Hiking the Grand Canyon, Part Five: Should We Use a Map?

A year and a half ago, my brother called me and said, “Let’s hike down to the bottom of the Grand Canyon!” The time had finally arrived. What follows is the second day, part two.

After our cantina time, it was off on our morning/afternoon adventure along the North Kaibab Trail. We filled our water bottles, used the bathroom, and headed out with the morning sun at our back. It was still early enough that the deeper parts of the canyon were in full shadow. The cottonwoods and plant stalks along the water playfully engaged with the light breeze, casting their own morning shadows, while the sound of the creek cascading over rock offered its own element to the environment.

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Looking back towards Phantom Ranch 

To be sure it was a beautiful morning, the day not yet hot. The North Kaibab Trail runs alongside the Bright Angel Creek. If followed to its terminus, you would arrive at the North Rim of the Grand Canyon, but that would be much too far for anything Aaron and I were planning on. In fact, planning was the problem.

We didn’t really plan much for this second day. My brother did do some asking around about places to hike nearby, if not for just a few hours. Truth was, we didn’t want to burn too much energy, and our legs were a bit sore, particularly my calves. We were told names such as “The Box” and “Ribbon Falls” were worthy day hikes. Also, just off the North Kaibab Trail was a smaller trail that would provide a nice overlook of Phantom Ranch. It was with these names in our heads that we struck out on our day. It’s not like there were many places to go, to be honest.You stick to the trails, and the North Kaibab was the one heading in the direction we wouldn’t be going the following day.

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The North Kaibab Trail

I don’t want to give the impression that we were being flippant about our planning. There are really two ways to go about hiking: Plan out meticulously what you’re going to do or let the joy of serendipity plan the day for you. There are pros and cons to both, but for the most part, we chose serendipity. If you ever make such a choice, just make sure you at least have a map with you. Serendipity can lead you to inspiring and unexpected discoveries. It can also lead you to being entirely lost.

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Bright Angel Creek

About 45 minutes in, we came upon the trail that led to the overlook. Without really knowing where we were going, we chose to follow the spur which quickly led to rising switchbacks. We weren’t terribly enthusiastic about the climbing, since we would be spending most of tomorrow doing the same.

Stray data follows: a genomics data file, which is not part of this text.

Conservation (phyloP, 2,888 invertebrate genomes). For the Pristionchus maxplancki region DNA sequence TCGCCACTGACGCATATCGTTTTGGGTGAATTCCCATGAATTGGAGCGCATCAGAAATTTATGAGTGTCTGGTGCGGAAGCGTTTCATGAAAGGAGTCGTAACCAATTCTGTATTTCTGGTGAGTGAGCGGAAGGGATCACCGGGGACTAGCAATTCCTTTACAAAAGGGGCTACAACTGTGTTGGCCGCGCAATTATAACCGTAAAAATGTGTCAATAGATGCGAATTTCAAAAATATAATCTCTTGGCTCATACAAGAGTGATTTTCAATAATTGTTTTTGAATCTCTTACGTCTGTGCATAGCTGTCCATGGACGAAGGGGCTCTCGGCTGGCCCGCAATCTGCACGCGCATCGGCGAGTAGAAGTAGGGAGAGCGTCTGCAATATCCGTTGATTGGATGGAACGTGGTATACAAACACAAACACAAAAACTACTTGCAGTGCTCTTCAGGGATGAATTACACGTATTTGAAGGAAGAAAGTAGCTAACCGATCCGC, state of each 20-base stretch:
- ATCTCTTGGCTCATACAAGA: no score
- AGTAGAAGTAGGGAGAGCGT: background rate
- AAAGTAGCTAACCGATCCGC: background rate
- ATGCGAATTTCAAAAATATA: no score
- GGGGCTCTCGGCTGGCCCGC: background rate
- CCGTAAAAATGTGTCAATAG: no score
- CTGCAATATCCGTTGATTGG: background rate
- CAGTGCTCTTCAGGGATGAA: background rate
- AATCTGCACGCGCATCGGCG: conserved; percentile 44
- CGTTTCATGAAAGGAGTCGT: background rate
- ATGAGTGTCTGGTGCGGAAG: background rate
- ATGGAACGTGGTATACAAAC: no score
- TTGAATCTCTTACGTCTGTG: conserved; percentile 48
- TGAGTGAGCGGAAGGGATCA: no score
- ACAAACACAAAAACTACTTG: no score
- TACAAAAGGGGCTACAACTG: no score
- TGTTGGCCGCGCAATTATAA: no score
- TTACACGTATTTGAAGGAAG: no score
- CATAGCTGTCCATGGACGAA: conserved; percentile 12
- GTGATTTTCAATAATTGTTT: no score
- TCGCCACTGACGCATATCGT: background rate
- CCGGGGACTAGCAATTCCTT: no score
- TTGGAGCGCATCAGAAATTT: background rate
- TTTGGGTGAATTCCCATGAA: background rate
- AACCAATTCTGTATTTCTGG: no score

It’s so easy in a place like the Grand Canyon to focus on the grand vistas and massive landscapes and forget to notice the little things, so as my brother outpaced me on the climb, I stopped to notice the little things; the way the cresting sun illuminated the fringe of a cactus, the smaller, purple colored prickly pear panels, the vibrant lichen finding its place, co-existing with the rock.

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Morning Sun

 

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Sun-fringed prickly pear
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Purple cacti
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Lichen

After we reached what we assumed was halfway up the trail to the overlook, we stopped for a considerable amount of time and took in the beauty of nature before us. It was really, for me, the most perfect moment of the hike. Before us was layer after layer of morning lit promontories covered in western scrub and cacti. There was a breeze so cool yet in perfect harmony with the morning sun so that the warmth was comforting but the breeze welcome, just so much that it might move your hair. I could have sat there for an hour or two, so strikingly beautiful was the landscape, so ideal the moment, one of perfect peace.

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The spell was eventually broken and we began hiking back down, gambling that missing the overlook to Phantom Ranch was worth the energy we were saving, and back to the North Kaibab Trail, which was much more level.

We made good time along the North Kaibab. The Bright Angel Creek was a constant and welcome companion, always to our left or right with canyon wall opposite and us in between. We didn’t really know where we were going, except following the trail. Not that there was anywhere to go other than the trail. The creek snaked along, curving its way through the canyon, carved out over millions of years.

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My brother crossing Bright Angel Creek on the North Kaibab Trail

Eventually we reached a point around 4:30 when we decided to turn around and head back to the ranch based on our fatigue level. We spent the remainder of the afternoon in the shade of Phantom Ranch and just rested, mostly sitting on the bench just outside our cabin, looking over maps and talking about the next day. We planned to head out immediately after breakfast, not knowing how long the shorter, but much more challenging trail, would take us to climb.

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Bright Angel Creek

The stew dinner was exactly what we needed, and afterwards during cantina time, Aaron had another helping of lemonade and I, another hot chocolate. We met some really interesting people during cantina from all over the continent. The most fascinating was a guy who had hiked the entire Pacific Coast Trail and was currently on the Continental Divide Trail.
After the cantina, sleep was not hard to come by. With the requisite strange dreams that come with a strange bed, the next day held the inevitability of climbing the arduous South Kaibab Trail.

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